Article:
Why is Craft Beer More Expensive?

Why is Craft Beer More Expensive?

Beer has long been seen as a relatively uniform beverage - something affordable that largely tastes the same. If you wanted a drink with flavour, try wine or spirits. Beer was often relegated to quenching the thirst of the masses and not a lot more.

That is until craft breweries began to push the boundaries and take beer into wonderous new realms. For anyone new to craft beer, it can be difficult to associate these new and exciting brews packed full of flavour, with the rather tasteless drink widely referred to as beer. Even craft lager is packed full of flavour in comparison to ‘normal’ beer.

One of the biggest turn offs for potential craft beer converts is the cost of craft compared to normal, macro beer. Thinking that beer is beer and I might as well choose the cheaper option sadly prevents you from discovering a world of new flavours and taste sensations. However, it is worth explaining what makes craft beer more expensive and why it’s worth the cost.

Craft Beer is Made in Small Quantities

While the beer we’re all used to is typically made by huge, global corporations in fully automated beer factories, craft beer is typically made on a much smaller scale. Indeed, many craft brewers started out in a shed or a garage and many more still operate out of such small spaces. As they produce in small quantities, their product is rarer and as such, more expensive - as long as it is better than the competition.

While huge macro-breweries are able to bring in massive quantities of ingredients in bulk, thus reducing costs, craft brewers typically don’t have this luxury. They can only order as much as they can store, paying far higher shipping rates and ingredient costs than the macro giants. The same applies for distribution of the finished product.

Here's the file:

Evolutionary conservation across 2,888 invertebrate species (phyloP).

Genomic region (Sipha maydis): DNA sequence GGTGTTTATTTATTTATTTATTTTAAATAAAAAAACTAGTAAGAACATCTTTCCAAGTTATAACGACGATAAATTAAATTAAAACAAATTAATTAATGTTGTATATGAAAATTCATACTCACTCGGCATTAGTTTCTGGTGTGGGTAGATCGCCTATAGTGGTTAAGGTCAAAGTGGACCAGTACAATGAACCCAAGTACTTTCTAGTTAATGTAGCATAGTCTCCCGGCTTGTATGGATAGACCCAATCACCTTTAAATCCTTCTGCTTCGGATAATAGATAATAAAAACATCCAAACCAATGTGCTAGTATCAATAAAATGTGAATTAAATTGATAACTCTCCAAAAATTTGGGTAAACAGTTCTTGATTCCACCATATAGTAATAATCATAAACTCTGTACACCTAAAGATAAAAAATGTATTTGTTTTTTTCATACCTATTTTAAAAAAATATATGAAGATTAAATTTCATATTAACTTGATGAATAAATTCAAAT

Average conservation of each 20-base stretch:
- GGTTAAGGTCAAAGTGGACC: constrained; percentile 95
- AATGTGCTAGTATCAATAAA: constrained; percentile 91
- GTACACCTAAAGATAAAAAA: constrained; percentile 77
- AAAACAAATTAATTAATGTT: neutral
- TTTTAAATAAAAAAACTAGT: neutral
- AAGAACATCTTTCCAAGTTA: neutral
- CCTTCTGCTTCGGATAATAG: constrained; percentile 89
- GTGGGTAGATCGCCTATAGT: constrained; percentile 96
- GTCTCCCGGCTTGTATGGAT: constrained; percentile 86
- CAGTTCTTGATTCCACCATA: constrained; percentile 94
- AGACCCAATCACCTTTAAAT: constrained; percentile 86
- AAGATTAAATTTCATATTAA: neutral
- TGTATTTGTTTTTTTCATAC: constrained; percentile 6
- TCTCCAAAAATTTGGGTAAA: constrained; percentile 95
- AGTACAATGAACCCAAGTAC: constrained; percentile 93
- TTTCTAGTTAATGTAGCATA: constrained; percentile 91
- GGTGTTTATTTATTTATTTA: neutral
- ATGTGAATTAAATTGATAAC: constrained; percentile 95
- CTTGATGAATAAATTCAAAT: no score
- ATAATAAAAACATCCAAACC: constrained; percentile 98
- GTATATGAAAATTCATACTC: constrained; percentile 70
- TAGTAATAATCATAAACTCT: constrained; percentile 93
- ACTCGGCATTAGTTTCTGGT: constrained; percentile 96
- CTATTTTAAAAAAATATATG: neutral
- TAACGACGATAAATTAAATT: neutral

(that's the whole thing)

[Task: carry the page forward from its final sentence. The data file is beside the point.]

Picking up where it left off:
Craft Beer Uses High Quality Ingredients

Talking about ingredients, craft beer is generally made from far superior materials compared to macro beers. Hops, malted barley, water and yeast make up craft beer, all of which are fairly expensive to buy in smaller quantities. Macro beers forgo the more expensive ingredients and instead use a mish mash of cheaper alternatives, such as corn or rice in place of malted barley or hop extract instead of real hops.

For a craft brewer, it’s essential that they use good quality barley in order to get more sugar to convert into alcohol. Larger beer companies don’t worry too much about this and use enzymes to break down less desirable grains such as rice and corn, else they add sugar directly to reach the desired ABV.

Craft Beer Covers Many Different Styles

Macro breweries tend to stick only to one style of beer, which is normally a lager or pilsner of some variety. This is a fairly simple style to produce and requires simple ingredients in small amounts. Craft stouts and IPAs however, are an entirely different matter. Hops are an essential element in many craft beers, while most macro-breweries only use the extracts for bitterness.

Hops aren’t cheap and it costs a lot to make a hoppy IPA. Different yeast strains are also used for different beers and most craft breweries produces a wide portfolio. This means a huge list of ingredients must be used.

All in all, this leads to a far higher quality product, crafted with care and attention by hand and from high quality, natural ingredients. As the quality is higher, so too must the price tag be. The best way to look at craft beer is to consider it in the same way wine is looked at. There’s a world of difference between a cheap, mass produced bottle of plonk and an English sparkling wine for example – and most customers are more than happy to pay the difference. Craft beer is no different.

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